Known for their love for life, Sikhs celebrate Holi in their own style and elan. At Punjab, they call it 'Hola Mohalla'. They shout, and shout their hearts out following a peculiar tradition. Besides, they also exhibit their martial arts specially 'kushti' on this day and make merry with the colours in the evening. Mouthwatering halwas, puris, gujias, a preparation of raw jack fruit and malpuas are of course, an essential part of the festivities. The only difference is that they do not light a bonfire.
Holla Mohalla is celebrated a day after Holi in Punjab especially by the Nihang Sikhs.
The festival is celebrated with gusto at Anandpur Sahib for it was here that Guru Gobind Singh, the tenth and last guru, instituted the pahul (baptism of the Khalsas), elected the panj pyare (the beloved five), and militarized his followers into the order of Nihangs (warrior-mendicants).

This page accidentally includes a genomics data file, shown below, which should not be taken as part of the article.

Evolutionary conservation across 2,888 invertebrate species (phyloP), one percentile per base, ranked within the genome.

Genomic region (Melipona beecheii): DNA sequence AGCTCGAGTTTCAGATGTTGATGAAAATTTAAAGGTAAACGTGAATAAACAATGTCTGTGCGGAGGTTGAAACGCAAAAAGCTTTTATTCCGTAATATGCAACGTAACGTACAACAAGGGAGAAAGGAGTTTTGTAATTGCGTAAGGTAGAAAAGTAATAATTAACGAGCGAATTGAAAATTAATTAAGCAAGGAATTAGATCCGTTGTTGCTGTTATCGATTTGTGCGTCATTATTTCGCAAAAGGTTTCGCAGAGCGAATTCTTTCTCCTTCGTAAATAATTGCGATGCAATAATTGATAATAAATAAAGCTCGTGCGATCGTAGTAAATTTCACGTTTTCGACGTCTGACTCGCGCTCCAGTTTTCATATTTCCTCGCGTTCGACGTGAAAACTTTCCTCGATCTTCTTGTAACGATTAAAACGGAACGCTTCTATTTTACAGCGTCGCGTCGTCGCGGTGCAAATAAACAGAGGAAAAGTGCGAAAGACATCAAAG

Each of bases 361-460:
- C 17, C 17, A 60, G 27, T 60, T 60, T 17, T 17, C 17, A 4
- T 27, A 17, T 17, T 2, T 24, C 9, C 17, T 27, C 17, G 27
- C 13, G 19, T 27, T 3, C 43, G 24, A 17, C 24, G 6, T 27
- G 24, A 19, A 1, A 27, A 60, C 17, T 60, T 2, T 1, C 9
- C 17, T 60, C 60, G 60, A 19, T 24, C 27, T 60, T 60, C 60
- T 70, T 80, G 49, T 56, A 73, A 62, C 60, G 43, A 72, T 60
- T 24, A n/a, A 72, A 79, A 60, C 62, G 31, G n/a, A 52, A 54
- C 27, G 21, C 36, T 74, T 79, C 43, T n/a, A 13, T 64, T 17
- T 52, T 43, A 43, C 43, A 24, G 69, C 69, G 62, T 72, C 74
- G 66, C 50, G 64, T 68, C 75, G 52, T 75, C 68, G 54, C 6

This festival of the Nihangs held at their headquarters Anandpur Sahib began as a counterpart to Holi. Though it almost did away with the throwing of colors, nonetheless, it is more colorful.
Martial arts like archery, sword fencing, fancy horse-riding, tent-pegging, and the deft handling of other contraptions of offence and defense are displayed by the Nihangs. Spectacular and thrilling acts of dare-devilry dexterously executed are performed.
The festivities close with a ceremonial procession taken through the township starting from Takth Keshgarh Sahib. Dressed in a long tunic of bright deep blue, an elaborate turban, sometimes of enormous size, at times banded with strips of bright yellow, armed with weapons of one's liking - bows and arrows, spears, swords and shield, muskets, guns or what have you - the Nihang displays his skills at this festival of valor, a pageant of the past.
The langar (community feast) is open through the day and lasts as long as there are any takers.